Japanese develope smart mud that could replace plastic
Japanese researchers have developed a clay-based substance they believe has the potential to become an environmentally friendly alternative to plastic.
The team mixed small amounts of clay with water, a thickening agent called sodium polyacrylate, and a specially designed molecular glue, producing a gel strong enough to hold its own weight. The self-healing substance is 50 times stronger than any similar substances, the researchers say.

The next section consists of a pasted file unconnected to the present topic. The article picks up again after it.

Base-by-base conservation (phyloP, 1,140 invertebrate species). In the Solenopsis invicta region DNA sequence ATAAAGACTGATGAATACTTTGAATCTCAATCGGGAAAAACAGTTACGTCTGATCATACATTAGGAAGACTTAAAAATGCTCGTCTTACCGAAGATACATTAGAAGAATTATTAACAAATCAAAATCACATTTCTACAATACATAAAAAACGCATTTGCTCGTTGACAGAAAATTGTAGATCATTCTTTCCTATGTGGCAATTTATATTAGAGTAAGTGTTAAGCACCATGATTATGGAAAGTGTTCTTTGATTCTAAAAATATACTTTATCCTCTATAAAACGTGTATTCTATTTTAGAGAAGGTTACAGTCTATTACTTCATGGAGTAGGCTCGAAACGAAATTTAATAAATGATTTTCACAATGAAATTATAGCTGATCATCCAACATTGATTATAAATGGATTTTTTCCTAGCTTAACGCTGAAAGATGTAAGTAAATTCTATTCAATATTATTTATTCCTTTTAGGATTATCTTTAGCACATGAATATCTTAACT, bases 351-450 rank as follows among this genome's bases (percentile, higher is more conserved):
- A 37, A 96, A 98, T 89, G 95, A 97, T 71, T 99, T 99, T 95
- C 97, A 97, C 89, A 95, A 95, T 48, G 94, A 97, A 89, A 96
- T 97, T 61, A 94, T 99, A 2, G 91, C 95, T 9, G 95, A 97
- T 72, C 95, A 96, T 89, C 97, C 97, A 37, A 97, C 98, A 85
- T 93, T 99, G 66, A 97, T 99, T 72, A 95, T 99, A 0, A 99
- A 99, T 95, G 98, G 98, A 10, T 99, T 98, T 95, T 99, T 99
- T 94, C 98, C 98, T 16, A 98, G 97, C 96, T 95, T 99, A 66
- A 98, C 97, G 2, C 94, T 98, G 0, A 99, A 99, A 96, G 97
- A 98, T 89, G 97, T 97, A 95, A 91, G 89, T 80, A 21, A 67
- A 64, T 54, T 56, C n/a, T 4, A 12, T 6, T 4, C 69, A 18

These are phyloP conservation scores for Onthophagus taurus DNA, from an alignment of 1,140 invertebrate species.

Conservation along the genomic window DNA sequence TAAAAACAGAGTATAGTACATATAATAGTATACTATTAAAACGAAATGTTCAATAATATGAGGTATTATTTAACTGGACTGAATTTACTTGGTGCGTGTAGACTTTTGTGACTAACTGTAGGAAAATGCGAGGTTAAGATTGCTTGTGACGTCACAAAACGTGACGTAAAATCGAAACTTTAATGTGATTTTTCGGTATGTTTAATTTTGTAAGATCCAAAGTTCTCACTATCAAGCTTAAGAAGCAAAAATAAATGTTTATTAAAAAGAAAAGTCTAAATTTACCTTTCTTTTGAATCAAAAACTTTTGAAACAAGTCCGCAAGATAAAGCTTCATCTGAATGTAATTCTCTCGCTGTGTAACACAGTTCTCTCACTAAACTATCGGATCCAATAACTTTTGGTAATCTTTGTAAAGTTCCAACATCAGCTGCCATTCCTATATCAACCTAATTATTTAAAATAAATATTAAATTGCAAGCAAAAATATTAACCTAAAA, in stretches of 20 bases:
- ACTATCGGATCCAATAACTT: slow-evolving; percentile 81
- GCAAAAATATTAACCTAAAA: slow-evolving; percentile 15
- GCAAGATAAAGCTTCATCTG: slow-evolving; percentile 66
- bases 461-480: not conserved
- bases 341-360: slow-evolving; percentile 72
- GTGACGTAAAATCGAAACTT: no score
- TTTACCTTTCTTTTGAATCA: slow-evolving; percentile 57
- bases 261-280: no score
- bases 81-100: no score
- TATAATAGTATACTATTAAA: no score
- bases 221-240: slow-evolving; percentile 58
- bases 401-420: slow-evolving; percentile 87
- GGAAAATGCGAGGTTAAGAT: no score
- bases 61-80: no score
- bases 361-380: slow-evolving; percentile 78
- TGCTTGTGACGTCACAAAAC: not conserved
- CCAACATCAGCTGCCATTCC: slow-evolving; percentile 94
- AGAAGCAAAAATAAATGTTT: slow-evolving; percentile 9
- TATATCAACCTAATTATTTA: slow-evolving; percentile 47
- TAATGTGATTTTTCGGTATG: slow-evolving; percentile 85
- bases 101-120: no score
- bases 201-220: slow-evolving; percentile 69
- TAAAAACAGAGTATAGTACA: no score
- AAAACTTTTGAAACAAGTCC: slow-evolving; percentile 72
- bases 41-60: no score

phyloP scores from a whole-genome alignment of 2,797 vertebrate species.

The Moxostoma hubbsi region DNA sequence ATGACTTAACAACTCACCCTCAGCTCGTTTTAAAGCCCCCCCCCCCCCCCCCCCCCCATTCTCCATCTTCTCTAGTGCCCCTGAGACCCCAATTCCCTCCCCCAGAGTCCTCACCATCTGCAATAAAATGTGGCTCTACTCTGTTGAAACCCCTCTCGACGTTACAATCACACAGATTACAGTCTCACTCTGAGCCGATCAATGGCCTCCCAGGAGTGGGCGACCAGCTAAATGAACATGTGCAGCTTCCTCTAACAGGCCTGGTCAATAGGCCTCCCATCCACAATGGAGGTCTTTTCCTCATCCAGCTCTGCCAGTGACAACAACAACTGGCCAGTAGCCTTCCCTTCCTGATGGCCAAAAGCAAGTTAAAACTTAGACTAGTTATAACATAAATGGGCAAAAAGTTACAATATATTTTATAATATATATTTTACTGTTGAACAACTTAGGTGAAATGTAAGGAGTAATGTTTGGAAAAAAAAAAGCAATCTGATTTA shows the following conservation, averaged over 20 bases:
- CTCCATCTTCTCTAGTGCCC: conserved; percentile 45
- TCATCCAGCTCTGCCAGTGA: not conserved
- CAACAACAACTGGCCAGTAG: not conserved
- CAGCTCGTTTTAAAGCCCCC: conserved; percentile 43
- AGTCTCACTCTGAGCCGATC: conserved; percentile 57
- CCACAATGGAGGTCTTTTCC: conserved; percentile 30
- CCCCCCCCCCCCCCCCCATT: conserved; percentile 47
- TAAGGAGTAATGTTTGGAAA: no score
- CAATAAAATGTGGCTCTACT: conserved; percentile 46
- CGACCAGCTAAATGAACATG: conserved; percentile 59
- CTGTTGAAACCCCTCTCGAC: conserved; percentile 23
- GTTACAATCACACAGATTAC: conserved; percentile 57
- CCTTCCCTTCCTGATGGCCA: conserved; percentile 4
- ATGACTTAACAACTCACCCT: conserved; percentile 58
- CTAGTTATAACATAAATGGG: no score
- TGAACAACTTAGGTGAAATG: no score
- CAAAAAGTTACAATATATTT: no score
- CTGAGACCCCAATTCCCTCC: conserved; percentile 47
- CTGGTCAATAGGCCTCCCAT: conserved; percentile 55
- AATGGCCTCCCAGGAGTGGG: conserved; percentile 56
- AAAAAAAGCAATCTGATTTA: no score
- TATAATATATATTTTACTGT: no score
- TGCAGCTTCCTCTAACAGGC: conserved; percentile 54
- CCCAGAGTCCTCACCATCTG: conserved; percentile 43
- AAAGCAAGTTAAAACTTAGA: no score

The key to the new material’s strength is the thickening agent, which separates the clay into nanosheets, increasing the surface area the glue can adhere to. The substance can be easily mixed by anybody who has the ingredients and sets in just 3 minutes. It is ideal for medical uses, the researchers say, and stronger versions with a higher clay content could replace plastic for most uses. The team’s work adds to “a growing field of materials with exceptional properties that really could not be imagined,” a chemical engineer tells Science Daily.